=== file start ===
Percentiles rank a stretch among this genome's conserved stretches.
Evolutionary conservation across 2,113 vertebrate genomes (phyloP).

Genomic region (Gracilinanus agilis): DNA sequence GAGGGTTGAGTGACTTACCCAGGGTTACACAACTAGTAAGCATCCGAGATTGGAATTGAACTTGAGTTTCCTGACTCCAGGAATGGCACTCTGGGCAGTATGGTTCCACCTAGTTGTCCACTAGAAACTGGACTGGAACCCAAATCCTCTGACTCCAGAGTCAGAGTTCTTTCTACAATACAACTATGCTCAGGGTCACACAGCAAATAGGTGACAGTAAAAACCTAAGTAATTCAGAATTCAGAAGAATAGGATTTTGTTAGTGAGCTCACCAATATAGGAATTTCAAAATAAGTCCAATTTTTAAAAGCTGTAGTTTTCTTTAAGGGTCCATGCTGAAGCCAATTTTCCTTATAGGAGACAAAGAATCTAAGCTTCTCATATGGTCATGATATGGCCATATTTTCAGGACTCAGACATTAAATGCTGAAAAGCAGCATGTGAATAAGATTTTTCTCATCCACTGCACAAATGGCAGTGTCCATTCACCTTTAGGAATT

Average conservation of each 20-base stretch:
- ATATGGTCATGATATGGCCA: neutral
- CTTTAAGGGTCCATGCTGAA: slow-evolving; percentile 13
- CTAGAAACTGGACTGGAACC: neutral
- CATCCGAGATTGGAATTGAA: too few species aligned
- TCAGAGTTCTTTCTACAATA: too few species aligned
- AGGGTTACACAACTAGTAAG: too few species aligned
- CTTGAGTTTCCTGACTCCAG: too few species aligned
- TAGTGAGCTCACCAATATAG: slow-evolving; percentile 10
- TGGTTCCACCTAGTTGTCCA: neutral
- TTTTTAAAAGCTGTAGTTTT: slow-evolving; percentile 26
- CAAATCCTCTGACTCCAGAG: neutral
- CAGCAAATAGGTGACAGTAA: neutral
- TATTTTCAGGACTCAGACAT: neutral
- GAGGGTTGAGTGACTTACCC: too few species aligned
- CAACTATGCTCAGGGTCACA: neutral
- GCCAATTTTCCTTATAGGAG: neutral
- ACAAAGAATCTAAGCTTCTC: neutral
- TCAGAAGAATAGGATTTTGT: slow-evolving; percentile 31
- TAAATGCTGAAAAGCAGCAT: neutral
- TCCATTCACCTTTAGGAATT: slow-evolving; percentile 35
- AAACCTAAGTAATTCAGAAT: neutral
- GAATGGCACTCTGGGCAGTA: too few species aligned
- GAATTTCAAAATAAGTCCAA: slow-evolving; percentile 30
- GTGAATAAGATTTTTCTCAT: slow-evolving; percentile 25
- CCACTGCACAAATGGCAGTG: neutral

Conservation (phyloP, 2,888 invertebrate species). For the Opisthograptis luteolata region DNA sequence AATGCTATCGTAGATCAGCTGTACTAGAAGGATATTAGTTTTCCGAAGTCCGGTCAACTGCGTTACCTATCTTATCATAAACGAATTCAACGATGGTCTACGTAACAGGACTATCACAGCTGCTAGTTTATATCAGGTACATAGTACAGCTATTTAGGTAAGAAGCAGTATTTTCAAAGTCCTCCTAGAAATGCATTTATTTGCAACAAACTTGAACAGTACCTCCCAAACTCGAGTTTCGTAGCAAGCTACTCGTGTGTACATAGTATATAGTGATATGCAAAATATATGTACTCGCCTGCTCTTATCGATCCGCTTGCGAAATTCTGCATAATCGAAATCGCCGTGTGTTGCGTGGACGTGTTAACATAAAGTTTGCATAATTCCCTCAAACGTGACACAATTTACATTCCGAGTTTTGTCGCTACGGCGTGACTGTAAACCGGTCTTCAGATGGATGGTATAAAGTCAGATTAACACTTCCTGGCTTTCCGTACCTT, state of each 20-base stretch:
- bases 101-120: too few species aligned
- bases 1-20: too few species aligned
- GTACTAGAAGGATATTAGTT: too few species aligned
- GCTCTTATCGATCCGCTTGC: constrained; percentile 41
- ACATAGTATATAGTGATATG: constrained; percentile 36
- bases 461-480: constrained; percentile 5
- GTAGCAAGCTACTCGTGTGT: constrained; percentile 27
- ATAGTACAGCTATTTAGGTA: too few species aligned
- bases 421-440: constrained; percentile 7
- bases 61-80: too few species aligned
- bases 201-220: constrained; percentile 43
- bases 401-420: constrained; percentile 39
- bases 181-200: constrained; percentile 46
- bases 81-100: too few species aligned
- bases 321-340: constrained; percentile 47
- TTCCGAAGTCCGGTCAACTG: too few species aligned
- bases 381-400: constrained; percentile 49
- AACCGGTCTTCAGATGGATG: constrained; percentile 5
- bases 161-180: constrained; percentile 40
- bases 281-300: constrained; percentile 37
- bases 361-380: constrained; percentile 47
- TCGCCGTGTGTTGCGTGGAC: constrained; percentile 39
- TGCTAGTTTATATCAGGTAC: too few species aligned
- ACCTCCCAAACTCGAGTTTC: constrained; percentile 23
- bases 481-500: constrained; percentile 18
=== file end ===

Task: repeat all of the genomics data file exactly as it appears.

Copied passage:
Percentiles rank a stretch among this genome's conserved stretches.
Evolutionary conservation across 2,113 vertebrate genomes (phyloP).

Genomic region (Gracilinanus agilis): DNA sequence GAGGGTTGAGTGACTTACCCAGGGTTACACAACTAGTAAGCATCCGAGATTGGAATTGAACTTGAGTTTCCTGACTCCAGGAATGGCACTCTGGGCAGTATGGTTCCACCTAGTTGTCCACTAGAAACTGGACTGGAACCCAAATCCTCTGACTCCAGAGTCAGAGTTCTTTCTACAATACAACTATGCTCAGGGTCACACAGCAAATAGGTGACAGTAAAAACCTAAGTAATTCAGAATTCAGAAGAATAGGATTTTGTTAGTGAGCTCACCAATATAGGAATTTCAAAATAAGTCCAATTTTTAAAAGCTGTAGTTTTCTTTAAGGGTCCATGCTGAAGCCAATTTTCCTTATAGGAGACAAAGAATCTAAGCTTCTCATATGGTCATGATATGGCCATATTTTCAGGACTCAGACATTAAATGCTGAAAAGCAGCATGTGAATAAGATTTTTCTCATCCACTGCACAAATGGCAGTGTCCATTCACCTTTAGGAATT

Average conservation of each 20-base stretch:
- ATATGGTCATGATATGGCCA: neutral
- CTTTAAGGGTCCATGCTGAA: slow-evolving; percentile 13
- CTAGAAACTGGACTGGAACC: neutral
- CATCCGAGATTGGAATTGAA: too few species aligned
- TCAGAGTTCTTTCTACAATA: too few species aligned
- AGGGTTACACAACTAGTAAG: too few species aligned
- CTTGAGTTTCCTGACTCCAG: too few species aligned
- TAGTGAGCTCACCAATATAG: slow-evolving; percentile 10
- TGGTTCCACCTAGTTGTCCA: neutral
- TTTTTAAAAGCTGTAGTTTT: slow-evolving; percentile 26
- CAAATCCTCTGACTCCAGAG: neutral
- CAGCAAATAGGTGACAGTAA: neutral
- TATTTTCAGGACTCAGACAT: neutral
- GAGGGTTGAGTGACTTACCC: too few species aligned
- CAACTATGCTCAGGGTCACA: neutral
- GCCAATTTTCCTTATAGGAG: neutral
- ACAAAGAATCTAAGCTTCTC: neutral
- TCAGAAGAATAGGATTTTGT: slow-evolving; percentile 31
- TAAATGCTGAAAAGCAGCAT: neutral
- TCCATTCACCTTTAGGAATT: slow-evolving; percentile 35
- AAACCTAAGTAATTCAGAAT: neutral
- GAATGGCACTCTGGGCAGTA: too few species aligned
- GAATTTCAAAATAAGTCCAA: slow-evolving; percentile 30
- GTGAATAAGATTTTTCTCAT: slow-evolving; percentile 25
- CCACTGCACAAATGGCAGTG: neutral

Conservation (phyloP, 2,888 invertebrate species). For the Opisthograptis luteolata region DNA sequence AATGCTATCGTAGATCAGCTGTACTAGAAGGATATTAGTTTTCCGAAGTCCGGTCAACTGCGTTACCTATCTTATCATAAACGAATTCAACGATGGTCTACGTAACAGGACTATCACAGCTGCTAGTTTATATCAGGTACATAGTACAGCTATTTAGGTAAGAAGCAGTATTTTCAAAGTCCTCCTAGAAATGCATTTATTTGCAACAAACTTGAACAGTACCTCCCAAACTCGAGTTTCGTAGCAAGCTACTCGTGTGTACATAGTATATAGTGATATGCAAAATATATGTACTCGCCTGCTCTTATCGATCCGCTTGCGAAATTCTGCATAATCGAAATCGCCGTGTGTTGCGTGGACGTGTTAACATAAAGTTTGCATAATTCCCTCAAACGTGACACAATTTACATTCCGAGTTTTGTCGCTACGGCGTGACTGTAAACCGGTCTTCAGATGGATGGTATAAAGTCAGATTAACACTTCCTGGCTTTCCGTACCTT, state of each 20-base stretch:
- bases 101-120: too few species aligned
- bases 1-20: too few species aligned
- GTACTAGAAGGATATTAGTT: too few species aligned
- GCTCTTATCGATCCGCTTGC: constrained; percentile 41
- ACATAGTATATAGTGATATG: constrained; percentile 36
- bases 461-480: constrained; percentile 5
- GTAGCAAGCTACTCGTGTGT: constrained; percentile 27
- ATAGTACAGCTATTTAGGTA: too few species aligned
- bases 421-440: constrained; percentile 7
- bases 61-80: too few species aligned
- bases 201-220: constrained; percentile 43
- bases 401-420: constrained; percentile 39
- bases 181-200: constrained; percentile 46
- bases 81-100: too few species aligned
- bases 321-340: constrained; percentile 47
- TTCCGAAGTCCGGTCAACTG: too few species aligned
- bases 381-400: constrained; percentile 49
- AACCGGTCTTCAGATGGATG: constrained; percentile 5
- bases 161-180: constrained; percentile 40
- bases 281-300: constrained; percentile 37
- bases 361-380: constrained; percentile 47
- TCGCCGTGTGTTGCGTGGAC: constrained; percentile 39
- TGCTAGTTTATATCAGGTAC: too few species aligned
- ACCTCCCAAACTCGAGTTTC: constrained; percentile 23
- bases 481-500: constrained; percentile 18